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2016 Toyota Hilux details revealed – Official

Toyota has today released details of its 2016 Toyota HiLux which will launch in Australia in October.

THE PENT UP interest in the coming 2016 Toyota HiLux has been so strong that Toyota has taken the unusual step of revealing it to Australian motoring journalists months in advance of its official launch in October.

The preview was held at Toyota Australia HQ in Caringbah (NSW) 10 years to the day since the last model was launched in 2005 and at the same time as the official global reveal in Thailand.

Understandably, Toyota’s Tony Cramb was only willing to reveal limited information, but a virtually hand-built Australian spec vehicle was on display (albeit with the windows blacked out to disguise the still-being-developed interior.

It’s hard to underestimate the importance of the HiLux to Toyota Australia. More than 850,000 have been sold in Australia, five percent of the global total. The HiLux is the outright third best seller of all vehicles in Australia (and has been as high as second) and over the past five years has averaged close to 40,000 sales a year (if it was a standalone brand it would be 10th in the market).

Big news for the new HiLux is an increase in towing capacity, as expected, to the class benchmark of 3500kg. Payload has been increased; it will be “up to” 1240kg. The new HiLux gets better under body protection, changes to the rib configuration in the tray, improved overall rigidity and better steering response.

There’s a revised suspension setup tuned for Australian conditions, a reduction in weight and an 80L fuel tank compared to the current 76L.   With the improved efficiency that should translate to a useful extra range over the current model, especially considering there’s now six speeds compared to the current model’s five.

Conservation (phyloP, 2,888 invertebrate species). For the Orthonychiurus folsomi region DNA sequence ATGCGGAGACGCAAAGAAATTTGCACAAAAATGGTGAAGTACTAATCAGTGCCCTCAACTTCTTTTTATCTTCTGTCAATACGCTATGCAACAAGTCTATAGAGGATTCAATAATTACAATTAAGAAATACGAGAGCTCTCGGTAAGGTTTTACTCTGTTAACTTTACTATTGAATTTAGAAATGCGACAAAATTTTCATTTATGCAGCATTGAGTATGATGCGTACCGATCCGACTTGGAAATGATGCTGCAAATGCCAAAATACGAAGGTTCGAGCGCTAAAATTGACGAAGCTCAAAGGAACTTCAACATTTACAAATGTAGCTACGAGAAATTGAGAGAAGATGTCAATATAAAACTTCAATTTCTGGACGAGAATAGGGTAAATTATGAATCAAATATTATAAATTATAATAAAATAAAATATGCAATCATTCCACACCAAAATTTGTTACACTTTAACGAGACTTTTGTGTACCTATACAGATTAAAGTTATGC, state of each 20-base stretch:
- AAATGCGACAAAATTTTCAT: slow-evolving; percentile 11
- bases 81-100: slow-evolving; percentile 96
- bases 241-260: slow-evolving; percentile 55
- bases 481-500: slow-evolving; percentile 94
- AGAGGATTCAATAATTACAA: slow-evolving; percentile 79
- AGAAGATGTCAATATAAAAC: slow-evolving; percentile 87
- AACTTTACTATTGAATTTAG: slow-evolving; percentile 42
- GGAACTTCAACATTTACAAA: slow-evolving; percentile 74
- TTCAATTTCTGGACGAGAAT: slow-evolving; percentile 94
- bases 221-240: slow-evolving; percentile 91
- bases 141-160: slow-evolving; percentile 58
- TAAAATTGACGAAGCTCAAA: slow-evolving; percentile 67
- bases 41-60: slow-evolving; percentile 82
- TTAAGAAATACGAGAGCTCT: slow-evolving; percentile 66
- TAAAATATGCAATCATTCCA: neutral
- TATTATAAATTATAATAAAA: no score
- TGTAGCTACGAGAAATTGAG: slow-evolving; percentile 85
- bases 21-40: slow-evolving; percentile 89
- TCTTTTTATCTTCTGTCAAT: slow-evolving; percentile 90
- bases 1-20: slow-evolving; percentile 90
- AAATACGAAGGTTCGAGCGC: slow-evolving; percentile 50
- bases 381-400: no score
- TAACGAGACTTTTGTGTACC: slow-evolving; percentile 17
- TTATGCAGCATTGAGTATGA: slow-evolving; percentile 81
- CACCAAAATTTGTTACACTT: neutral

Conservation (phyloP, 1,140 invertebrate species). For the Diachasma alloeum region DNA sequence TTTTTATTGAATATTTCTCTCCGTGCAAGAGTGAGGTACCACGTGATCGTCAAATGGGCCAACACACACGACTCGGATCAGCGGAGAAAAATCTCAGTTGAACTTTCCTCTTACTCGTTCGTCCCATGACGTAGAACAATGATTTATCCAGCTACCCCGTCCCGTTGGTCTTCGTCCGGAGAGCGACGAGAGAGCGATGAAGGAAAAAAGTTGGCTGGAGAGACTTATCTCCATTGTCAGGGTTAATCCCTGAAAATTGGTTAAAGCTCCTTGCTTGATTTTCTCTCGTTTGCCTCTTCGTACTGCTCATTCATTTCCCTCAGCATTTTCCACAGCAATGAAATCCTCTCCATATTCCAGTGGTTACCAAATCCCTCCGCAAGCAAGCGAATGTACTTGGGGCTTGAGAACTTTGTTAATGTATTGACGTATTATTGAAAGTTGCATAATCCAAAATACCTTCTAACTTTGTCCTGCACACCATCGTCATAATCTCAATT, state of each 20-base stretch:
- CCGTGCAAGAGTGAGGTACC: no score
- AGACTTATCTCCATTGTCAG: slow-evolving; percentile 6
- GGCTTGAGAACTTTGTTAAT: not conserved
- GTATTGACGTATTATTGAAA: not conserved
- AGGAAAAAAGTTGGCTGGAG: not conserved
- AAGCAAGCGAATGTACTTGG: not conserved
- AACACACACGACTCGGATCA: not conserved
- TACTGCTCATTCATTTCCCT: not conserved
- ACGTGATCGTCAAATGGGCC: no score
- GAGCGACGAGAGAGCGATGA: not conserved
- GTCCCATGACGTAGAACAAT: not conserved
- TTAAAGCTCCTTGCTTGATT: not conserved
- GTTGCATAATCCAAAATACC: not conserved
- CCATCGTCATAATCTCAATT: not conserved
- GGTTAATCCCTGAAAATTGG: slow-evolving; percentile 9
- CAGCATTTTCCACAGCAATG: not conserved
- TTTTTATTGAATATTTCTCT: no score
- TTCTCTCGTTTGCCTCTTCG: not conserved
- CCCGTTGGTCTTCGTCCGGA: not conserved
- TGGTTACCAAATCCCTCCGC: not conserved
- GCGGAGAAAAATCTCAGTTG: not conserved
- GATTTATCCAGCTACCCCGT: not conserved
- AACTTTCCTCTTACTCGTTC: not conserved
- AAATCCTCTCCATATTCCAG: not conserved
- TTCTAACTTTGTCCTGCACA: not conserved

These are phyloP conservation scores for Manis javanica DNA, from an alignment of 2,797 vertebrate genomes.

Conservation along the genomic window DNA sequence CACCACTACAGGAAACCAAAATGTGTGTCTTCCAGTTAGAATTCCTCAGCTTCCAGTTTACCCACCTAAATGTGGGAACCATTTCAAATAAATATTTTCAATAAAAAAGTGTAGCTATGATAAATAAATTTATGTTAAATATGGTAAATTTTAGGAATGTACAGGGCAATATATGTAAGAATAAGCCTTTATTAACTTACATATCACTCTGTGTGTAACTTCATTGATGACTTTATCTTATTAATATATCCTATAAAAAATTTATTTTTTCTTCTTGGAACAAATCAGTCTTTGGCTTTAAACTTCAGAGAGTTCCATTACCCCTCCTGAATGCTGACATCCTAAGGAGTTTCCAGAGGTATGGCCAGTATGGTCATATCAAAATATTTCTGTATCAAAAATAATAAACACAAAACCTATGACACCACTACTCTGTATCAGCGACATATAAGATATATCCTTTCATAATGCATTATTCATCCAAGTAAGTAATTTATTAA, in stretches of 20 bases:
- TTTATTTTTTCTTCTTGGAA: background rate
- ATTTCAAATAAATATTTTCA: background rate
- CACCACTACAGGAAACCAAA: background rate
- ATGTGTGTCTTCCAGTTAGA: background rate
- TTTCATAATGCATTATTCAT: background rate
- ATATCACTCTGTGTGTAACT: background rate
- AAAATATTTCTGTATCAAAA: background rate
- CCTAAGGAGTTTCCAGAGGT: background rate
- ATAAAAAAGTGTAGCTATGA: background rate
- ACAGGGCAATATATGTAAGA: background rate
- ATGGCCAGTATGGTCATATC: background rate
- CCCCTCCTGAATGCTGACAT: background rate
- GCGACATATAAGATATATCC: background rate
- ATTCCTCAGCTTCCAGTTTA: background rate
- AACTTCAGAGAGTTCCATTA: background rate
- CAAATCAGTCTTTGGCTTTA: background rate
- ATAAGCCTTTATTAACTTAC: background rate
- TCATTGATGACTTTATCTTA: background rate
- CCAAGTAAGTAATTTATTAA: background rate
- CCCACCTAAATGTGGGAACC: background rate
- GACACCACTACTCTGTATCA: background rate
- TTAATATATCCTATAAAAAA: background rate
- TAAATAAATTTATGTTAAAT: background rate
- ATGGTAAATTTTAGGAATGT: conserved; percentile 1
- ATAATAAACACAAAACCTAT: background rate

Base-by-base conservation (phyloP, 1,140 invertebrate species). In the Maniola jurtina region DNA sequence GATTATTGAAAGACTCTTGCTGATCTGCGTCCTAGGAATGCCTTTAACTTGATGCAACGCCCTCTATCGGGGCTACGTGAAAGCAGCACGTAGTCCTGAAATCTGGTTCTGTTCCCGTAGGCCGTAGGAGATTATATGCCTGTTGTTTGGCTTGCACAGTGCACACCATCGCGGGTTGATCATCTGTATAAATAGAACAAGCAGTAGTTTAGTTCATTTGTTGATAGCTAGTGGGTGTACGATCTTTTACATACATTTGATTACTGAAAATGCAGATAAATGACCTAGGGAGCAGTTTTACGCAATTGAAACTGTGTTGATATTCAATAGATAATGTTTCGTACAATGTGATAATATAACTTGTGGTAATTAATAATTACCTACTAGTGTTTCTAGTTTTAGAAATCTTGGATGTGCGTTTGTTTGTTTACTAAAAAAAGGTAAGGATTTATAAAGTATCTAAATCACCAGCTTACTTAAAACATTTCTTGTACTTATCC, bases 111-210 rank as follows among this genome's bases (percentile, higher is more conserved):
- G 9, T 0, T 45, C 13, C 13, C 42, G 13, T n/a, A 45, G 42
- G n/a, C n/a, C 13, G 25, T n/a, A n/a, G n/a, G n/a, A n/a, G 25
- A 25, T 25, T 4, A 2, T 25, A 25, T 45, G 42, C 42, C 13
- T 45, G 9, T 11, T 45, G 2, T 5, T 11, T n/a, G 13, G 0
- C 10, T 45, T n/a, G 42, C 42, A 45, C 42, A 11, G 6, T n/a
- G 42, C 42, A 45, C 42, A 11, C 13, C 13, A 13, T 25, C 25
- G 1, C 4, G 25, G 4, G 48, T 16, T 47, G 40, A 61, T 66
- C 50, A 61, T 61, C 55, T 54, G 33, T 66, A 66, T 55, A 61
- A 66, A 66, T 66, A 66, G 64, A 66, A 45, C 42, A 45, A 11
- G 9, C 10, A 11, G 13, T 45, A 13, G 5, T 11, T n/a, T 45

Chief engineer for the new HiLux has been Hiroki Nakajima, better known for his work on the, ahem, IQ town car.

Engine choice has been increased to four: two new diesels, an upgraded four-cylinder petrol engine and the V6 will continue unchanged. The 1GD diesel engine is a 2.8-litre unit with torque “up to” 450Nm. The 2GD 2.4-litre unit has torque of “up to” 400Nm. New to the range is the 2TR 2.0-litre petrol engine and the V6 continues unchanged. Standard transmission is a six-speed manual with a six-speed auto also available (explaining the “up to” figures quoted – Mr Cramb was unwilling to go into specific model details or provide a breakdown by variant). Fuel tank has been enlarged to 80 litres.

The HiLux suspension has come in for some attention. It has been developed with considerable Australian input to suit our conditions, and also those of South Africa, Russia and South America. Up front there’s a double wishbone set up with a thicker stabiliser bar. At the rear, the leaf spring arrangement continues, with longer springs and two shock absorbers on each side.

Buyers will have greater choice with 31 variants in the range compared to the previous 23. There will be both 4×2 and 4×4 models, two cab styles and three trim grades. It boasts more head room, shoulder room and knee room. Attention to noise, vibration and harshness, greater sound absorption and quieter diesel engines all contribute to a more car-like driving experience.

The new HiLux is longer, wider and bigger all round, although the roof line is lower. The design is more refined, and more aggressive. The front bumper is deeper and the signature Toyota lower grille is larger. The lower corners have been raised for better clearance. Headlights are LED and there are DRLs. The rear lamps get aero stabilising fins and the rear bumper step has been lowered for easier access to the tray. Depending on model, the HiLux will be offered with 16-inch, 17-inch or 18-inch wheels. All models will get a reversing camera.

Toyota confidently predicts a five-star ANCAP rating (although as others have found, it pays to be cautious when making ANCAP predictions).

The 8th generation HiLux certainly meets the objective of appealing to the changing demographic of crew cab buyers. Previously, the HiLux was selling 70% to fleet buyers (if you include tradie buyers as fleet buyers) but the new model is making a determined pitch to private buyers, both on the basis of its specification and driving characteristics.

There are estimated to be more than half a million Toyota HiLuxes currently on Australian roads. Come October, we can see a lot of them being upgraded to the new model.

Don’t miss our roundup of the 2015 ute market and beyond.


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Isaac Bober

Isaac Bober